^{3}so that \(\langle {\mathscr {O}}_{i,\mu \nu }(x)\rangle \equiv 0\ \forall i\).

## 4 Calculation of the Wilson coefficients

### 4.1 Method of projectors

*t*and the renormalization scale \(\mu \), we can choose arbitrary values for all other dimensional parameters in this equation. Setting them to zero turns all higher-order corrections on the r.h.s. into massless tadpoles, so that Eq. (17) is only required to hold at tree-level. One thus obtains

*m*and

*p*collectively denote all masses and external momenta. The right-hand side thus results in vacuum diagrams whose only dimensional scale is

*t*.

^{4}where the momenta are defined to be outgoing. This suggests to use

*i*and

*j*are the corresponding indices. The trace appearing in the projectors \(P_{3_f}\) and \(P_{4_f}\) is taken w.r.t. the spinor indices of the Green’s function, and

*f*denotes the associated quark flavor. Note that \(P_{4_f}\) is constructed such that

### 4.2 Computational methods

The gradient-flow formalism in perturbation theory can be formulated in terms of a Lagrangian field theory, where the flow equations (2) are implemented with the help of Lagrange-multiplier fields [2]. The crucial difference between the regular QCD Feynman rules and those in the gradient-flow formalism is the occurrence of exponential factors \(\exp (-sp^2)\), where *s* is a “flow-time variable”, and *p* the linear combination of *D*-dimensional external and/or loop momenta. Vertices involving flowed fields induce an integration over all positive values of the corresponding flow-time variable, which is, however, bounded from above by “propagators” of the Lagrange-multiplier fields, since they introduce step functions of the flow-time variables.

*f*and

*l*is the number of flow-time and loop integrations, respectively, the \(b_j\) are polynomials in (rescaled) flow-time parameters \(u_i\) and the \(q_i\) are linear combinations of the loop momenta \(k_j\). For the problem and the perturbative order under consideration, it is \(0\le f\le 4\), \(1 \le l\le 2\), and \(0 \le n \le 3\), respectively. Note that the projectors defined in Eqs. (21) and (23) eliminate all dependence on external momenta and masses, so that, after making a suitable ansatz for the index structure of the integrals, we only have to evaluate scalar vacuum integrals. Using the identities [16]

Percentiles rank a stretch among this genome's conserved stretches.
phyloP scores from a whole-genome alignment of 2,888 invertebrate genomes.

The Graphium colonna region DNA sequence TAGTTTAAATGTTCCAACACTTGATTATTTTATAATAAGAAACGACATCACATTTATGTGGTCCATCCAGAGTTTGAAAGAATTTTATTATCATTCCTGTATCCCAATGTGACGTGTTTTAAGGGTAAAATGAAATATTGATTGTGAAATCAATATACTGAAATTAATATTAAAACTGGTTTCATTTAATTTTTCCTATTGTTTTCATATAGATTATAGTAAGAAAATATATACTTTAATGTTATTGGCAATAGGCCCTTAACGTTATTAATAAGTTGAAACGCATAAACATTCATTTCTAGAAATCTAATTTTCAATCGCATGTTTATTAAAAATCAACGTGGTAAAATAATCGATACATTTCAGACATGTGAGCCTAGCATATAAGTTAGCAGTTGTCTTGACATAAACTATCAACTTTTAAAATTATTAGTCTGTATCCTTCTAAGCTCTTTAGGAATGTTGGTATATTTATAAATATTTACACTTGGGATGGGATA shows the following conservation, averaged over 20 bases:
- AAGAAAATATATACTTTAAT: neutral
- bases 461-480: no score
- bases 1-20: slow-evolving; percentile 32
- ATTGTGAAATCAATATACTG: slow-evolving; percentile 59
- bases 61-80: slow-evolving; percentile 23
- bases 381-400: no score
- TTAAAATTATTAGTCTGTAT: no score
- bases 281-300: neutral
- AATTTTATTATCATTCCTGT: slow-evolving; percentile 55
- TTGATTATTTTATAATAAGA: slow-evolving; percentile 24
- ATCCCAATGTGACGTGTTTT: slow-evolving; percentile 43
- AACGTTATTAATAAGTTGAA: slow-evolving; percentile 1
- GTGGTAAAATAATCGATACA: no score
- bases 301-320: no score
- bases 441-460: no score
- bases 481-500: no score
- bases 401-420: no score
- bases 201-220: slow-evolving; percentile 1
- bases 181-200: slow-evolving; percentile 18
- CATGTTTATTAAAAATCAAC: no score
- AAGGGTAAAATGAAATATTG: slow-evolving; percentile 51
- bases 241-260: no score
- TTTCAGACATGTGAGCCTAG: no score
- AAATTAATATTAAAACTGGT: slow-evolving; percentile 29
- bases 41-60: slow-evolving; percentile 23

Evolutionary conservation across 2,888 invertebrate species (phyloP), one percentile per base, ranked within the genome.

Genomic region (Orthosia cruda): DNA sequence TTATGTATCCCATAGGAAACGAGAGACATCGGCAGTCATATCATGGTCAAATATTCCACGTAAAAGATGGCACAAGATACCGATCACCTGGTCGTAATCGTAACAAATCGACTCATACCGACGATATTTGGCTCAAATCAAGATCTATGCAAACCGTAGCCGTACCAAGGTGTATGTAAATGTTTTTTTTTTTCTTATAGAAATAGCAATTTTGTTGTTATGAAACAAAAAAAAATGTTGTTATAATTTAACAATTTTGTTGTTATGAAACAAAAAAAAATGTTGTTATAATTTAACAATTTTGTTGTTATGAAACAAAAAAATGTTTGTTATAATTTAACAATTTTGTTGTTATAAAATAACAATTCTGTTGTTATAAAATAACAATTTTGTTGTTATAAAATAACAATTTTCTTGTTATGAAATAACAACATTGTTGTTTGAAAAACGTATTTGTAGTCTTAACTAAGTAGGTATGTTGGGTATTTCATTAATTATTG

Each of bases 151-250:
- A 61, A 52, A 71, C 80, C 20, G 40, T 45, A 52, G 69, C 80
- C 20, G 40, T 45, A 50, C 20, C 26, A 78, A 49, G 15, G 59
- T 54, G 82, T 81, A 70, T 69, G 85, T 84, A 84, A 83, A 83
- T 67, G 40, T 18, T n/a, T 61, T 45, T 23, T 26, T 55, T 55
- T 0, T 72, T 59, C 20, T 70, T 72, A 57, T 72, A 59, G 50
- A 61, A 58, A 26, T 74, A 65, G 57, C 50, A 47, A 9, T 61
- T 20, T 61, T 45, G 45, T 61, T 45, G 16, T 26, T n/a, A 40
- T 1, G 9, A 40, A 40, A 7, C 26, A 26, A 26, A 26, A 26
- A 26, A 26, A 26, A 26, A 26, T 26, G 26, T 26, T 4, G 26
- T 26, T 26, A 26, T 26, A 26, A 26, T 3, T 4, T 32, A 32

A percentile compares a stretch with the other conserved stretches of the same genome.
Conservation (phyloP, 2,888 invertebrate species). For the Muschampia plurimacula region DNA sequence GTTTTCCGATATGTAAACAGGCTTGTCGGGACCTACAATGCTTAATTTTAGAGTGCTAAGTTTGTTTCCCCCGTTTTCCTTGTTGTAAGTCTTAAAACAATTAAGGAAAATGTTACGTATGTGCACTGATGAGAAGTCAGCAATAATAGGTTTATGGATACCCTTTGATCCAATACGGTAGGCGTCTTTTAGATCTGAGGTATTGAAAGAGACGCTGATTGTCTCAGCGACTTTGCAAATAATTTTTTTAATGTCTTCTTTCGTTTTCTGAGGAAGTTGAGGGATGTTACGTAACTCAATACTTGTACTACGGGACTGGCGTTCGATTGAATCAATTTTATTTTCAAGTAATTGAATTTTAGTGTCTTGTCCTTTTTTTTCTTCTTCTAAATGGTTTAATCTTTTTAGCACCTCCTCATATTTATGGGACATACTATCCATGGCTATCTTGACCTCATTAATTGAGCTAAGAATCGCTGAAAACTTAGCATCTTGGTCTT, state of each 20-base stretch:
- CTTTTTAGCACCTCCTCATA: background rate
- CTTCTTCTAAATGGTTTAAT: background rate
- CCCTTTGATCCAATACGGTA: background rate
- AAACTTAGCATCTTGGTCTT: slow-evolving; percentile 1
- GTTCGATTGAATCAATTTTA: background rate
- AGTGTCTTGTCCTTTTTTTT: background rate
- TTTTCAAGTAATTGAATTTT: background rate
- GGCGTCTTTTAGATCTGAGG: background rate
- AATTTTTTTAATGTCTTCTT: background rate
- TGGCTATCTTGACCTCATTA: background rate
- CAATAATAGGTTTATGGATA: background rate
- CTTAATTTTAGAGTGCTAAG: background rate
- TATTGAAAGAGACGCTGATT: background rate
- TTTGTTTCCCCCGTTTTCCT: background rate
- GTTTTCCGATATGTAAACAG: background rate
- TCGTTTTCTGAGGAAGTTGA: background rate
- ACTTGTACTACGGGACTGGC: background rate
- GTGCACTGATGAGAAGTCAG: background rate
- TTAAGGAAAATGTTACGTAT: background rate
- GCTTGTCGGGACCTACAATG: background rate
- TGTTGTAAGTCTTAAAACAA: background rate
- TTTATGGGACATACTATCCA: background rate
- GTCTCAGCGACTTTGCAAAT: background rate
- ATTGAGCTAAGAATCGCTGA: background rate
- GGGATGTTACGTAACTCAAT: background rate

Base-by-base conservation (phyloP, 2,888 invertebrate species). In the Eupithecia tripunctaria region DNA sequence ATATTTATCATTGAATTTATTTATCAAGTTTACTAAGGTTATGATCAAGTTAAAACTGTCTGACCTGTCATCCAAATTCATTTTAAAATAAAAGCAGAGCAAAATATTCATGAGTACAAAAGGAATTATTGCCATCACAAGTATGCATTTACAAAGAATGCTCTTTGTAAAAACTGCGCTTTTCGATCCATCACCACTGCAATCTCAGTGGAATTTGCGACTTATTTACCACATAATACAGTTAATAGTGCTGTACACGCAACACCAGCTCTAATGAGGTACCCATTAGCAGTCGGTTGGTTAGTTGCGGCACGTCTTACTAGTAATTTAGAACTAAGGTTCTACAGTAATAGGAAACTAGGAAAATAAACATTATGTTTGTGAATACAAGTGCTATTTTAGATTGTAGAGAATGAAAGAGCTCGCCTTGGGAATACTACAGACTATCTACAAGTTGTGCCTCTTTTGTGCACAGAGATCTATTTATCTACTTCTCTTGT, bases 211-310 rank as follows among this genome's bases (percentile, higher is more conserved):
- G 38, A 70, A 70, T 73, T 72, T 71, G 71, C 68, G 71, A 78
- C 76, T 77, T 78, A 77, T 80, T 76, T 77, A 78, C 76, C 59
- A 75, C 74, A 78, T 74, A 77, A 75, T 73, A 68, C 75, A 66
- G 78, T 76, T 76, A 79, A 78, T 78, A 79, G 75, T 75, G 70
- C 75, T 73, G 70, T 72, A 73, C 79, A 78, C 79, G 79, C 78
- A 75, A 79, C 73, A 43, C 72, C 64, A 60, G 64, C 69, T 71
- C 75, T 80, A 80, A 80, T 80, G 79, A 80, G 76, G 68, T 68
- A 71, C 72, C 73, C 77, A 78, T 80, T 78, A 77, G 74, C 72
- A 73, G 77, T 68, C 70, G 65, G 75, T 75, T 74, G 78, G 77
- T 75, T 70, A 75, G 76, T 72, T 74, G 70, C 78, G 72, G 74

^{5}Their analytical evaluation is possible along the lines of Ref. [1]:

A more detailed description of parts of our setup will be described in a forthcoming publication [32]. As a check, we evaluated the correlators \(\langle G_{\mu \nu }^aG_{\mu \nu }^a\rangle \), \(\langle {{\bar{\chi }}}\chi \rangle \) and Open image in new window through NLO. They lead to the same set of master integrals as given in Eq. (34). Comparing our results to Ref. [1] and Ref. [5]^{6}, we find full agreement.

## 5 Coefficient functions through NNLO QCD

*T*the trace normalization in the fundamental representation. For SU(\(N_c\)), it is \(C_F=(N_c^2-1)/(2N_c)\), \(C_A=N_c\), and \(T=1/2\).

^{7}

^{8}

^{9}

While the energy–momentum tensor \(T_{\mu \nu }(x)\) is renormalization-scheme independent, this is not necessarily the case for the operators \({\tilde{{\mathscr {O}}}}_{i,\mu \nu }(t,x)\) and the coefficient functions \(c_i(t)\). Since \({\tilde{{\mathscr {O}}}}_{1,\mu \nu }\) and \({\tilde{{\mathscr {O}}}}_{2,\mu \nu }\) do not require operator renormalization, their matrix elements as well as the coefficient function are indeed renormalization-scheme independent. On the other hand, using the quark-field renormalization \(Z_\chi \) of Eq. (43) in the \(\overline{\text{ MS }}\) scheme, matrix elements of \({\tilde{{\mathscr {O}}}}_{i,\mu \nu }\) and coefficient functions \(c_i(t)\) become explicitly dependent on the renormalization scale \(\mu \) for \(i\in \{3,4\}\).

^{10}